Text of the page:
This is an idiomatic phrase, that fails to convince beggars to be grateful, or appreciate what was given to them.
If I ever stop traveling the planet, and return to Orland, Indiana to live, the reason will be simple, the people from my small village are not beggars.
It is taxing to the soul to look at another human being, with my guard up, thinking,"What do you want?"
Yet, the truth is everybody wants something, the rich,the poor, everyone on the planet wants something from us, we must accept that. The dream is quid pro quo, the reciprocity of life, I help you, and you help me.
When talking with friends, aquaintance, of business colleges, look for justice, and equal exchange of gifts.
If not equal, you are indeed talking to a beggar, someone who is choosy, and disproves the idiom that says,"Beggars can't be chooser."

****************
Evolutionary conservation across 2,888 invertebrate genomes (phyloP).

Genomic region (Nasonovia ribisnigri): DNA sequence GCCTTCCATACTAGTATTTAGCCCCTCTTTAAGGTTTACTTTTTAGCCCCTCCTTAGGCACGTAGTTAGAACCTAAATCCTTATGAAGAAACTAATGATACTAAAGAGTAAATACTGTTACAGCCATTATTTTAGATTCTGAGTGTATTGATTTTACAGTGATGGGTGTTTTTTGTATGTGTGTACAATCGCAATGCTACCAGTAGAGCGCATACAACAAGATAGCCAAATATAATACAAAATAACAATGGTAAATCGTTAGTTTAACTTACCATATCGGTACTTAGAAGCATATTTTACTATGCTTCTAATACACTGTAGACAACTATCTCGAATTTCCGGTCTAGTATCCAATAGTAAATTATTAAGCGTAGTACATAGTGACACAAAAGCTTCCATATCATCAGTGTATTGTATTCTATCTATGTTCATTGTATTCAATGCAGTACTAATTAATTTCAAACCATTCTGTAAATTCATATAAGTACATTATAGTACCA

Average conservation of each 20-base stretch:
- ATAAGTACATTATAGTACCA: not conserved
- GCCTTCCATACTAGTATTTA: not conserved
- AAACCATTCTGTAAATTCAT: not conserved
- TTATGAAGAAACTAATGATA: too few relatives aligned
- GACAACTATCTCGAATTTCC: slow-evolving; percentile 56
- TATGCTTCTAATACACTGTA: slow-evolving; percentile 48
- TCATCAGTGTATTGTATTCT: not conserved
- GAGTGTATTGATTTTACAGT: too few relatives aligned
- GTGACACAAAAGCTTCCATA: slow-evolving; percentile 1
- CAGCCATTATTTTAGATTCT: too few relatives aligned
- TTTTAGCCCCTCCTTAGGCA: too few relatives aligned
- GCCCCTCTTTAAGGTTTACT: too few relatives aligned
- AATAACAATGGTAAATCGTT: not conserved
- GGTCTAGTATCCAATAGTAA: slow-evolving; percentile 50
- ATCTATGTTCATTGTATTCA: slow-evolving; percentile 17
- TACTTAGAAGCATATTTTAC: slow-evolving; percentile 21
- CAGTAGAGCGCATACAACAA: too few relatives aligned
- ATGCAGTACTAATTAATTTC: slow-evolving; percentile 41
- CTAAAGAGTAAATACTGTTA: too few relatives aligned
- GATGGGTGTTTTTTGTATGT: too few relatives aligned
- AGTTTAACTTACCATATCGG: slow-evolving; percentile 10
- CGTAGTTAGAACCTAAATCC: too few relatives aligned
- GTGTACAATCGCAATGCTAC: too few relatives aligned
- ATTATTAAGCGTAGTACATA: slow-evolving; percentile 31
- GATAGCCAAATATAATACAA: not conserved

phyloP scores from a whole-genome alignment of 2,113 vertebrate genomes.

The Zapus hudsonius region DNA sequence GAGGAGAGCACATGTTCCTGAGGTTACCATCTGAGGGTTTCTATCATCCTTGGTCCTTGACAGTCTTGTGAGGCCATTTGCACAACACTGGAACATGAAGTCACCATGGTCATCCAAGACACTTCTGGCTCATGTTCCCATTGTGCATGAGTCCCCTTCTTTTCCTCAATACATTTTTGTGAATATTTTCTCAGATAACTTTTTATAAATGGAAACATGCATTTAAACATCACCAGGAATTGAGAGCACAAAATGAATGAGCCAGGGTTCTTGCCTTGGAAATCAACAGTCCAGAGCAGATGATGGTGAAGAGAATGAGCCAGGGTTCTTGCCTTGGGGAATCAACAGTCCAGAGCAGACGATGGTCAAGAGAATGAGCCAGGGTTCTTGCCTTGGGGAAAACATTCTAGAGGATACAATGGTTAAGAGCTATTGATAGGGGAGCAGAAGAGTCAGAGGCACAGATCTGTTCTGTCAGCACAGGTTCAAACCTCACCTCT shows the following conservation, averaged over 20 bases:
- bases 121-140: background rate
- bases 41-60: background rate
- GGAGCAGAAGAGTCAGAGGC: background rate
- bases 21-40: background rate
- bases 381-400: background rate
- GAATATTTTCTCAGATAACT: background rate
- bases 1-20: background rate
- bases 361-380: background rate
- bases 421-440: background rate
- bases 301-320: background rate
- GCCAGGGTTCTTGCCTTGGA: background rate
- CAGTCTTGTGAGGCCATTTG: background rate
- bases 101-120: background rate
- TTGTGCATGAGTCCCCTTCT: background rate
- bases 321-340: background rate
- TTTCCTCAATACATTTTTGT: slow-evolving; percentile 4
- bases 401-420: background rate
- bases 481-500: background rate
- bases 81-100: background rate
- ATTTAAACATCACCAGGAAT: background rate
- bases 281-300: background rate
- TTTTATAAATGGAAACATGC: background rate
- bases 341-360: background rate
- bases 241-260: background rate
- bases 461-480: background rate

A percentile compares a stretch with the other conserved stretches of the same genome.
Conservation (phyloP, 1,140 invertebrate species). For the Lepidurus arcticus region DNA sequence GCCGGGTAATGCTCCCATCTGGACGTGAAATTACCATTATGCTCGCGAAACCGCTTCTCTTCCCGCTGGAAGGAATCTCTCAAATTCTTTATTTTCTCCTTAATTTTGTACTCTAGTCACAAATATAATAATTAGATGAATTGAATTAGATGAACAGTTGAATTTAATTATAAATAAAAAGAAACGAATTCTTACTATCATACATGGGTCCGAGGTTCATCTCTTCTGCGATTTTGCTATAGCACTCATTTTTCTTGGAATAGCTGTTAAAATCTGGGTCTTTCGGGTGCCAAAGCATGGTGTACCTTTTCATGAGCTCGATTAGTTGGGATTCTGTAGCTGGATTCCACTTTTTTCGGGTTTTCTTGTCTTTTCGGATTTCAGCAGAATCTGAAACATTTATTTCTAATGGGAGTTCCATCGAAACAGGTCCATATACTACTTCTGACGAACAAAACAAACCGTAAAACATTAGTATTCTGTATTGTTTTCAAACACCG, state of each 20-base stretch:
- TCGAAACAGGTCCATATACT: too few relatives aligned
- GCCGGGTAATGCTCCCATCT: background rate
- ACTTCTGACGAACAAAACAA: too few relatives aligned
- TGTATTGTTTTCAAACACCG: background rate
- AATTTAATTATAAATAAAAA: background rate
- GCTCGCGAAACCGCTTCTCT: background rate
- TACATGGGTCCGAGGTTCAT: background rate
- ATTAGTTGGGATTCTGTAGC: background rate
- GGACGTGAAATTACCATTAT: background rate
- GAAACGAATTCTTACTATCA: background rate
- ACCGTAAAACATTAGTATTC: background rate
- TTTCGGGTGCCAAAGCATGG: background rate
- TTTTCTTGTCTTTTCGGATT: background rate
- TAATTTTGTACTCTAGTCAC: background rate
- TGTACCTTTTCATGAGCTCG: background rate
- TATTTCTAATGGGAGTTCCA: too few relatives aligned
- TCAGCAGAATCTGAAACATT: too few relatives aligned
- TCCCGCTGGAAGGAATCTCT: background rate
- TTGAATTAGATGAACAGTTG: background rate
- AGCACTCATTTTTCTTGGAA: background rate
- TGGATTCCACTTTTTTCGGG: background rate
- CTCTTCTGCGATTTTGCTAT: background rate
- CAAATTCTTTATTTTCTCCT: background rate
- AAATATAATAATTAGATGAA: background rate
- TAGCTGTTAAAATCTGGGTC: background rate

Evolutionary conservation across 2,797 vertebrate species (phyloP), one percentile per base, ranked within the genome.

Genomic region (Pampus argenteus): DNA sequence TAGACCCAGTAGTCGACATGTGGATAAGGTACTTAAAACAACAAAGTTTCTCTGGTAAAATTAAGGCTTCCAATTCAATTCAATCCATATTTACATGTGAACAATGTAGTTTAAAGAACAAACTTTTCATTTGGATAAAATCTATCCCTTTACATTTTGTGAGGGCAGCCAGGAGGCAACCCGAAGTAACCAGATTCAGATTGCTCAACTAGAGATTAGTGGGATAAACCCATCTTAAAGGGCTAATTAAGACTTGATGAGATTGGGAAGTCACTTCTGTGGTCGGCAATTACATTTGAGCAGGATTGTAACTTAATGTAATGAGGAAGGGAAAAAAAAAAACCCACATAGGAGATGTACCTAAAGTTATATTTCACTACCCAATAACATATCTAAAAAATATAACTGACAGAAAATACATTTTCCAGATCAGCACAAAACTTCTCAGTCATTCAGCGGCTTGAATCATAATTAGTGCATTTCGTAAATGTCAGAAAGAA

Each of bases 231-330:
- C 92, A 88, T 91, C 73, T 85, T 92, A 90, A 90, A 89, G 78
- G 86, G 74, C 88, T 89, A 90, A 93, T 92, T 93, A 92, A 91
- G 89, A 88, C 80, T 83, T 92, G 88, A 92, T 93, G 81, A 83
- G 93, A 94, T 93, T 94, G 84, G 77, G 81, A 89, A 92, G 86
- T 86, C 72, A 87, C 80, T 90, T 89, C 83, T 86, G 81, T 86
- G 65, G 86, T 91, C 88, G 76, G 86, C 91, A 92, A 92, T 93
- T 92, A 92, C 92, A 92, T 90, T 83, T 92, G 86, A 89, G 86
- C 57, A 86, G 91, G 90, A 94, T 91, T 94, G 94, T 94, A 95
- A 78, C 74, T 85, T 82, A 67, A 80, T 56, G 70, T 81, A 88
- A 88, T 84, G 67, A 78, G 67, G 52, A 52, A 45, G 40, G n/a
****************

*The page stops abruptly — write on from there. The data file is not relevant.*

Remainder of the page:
The are indeed very choosy, and the better then are at it, the more clever they are, the better they choose you as their mark.
Choose the beggar, don't allow the beggar to choose you, when dealing with poverty, we need to spot the people who really need help.
Log In to Leave a Comment or Join
Copyright © 2018 All rights reserved.
Not a member? Sign Up
Gear For Sale by HoboTraveler.com. All gear sold, and shipped from Amazon.com for safe, fast service.
povertydefinition.org is a part of the HoboTraveler network.
The 100 Best Cities to Live International are chosen by Hobo Travelers on the Hobo Network. Our goal at Hobo is to give you 100, then you can narrow it down 10. Become and member of that city group. You can learn the pros and cons from members living there.
The 100 Best Cities to Live Abroad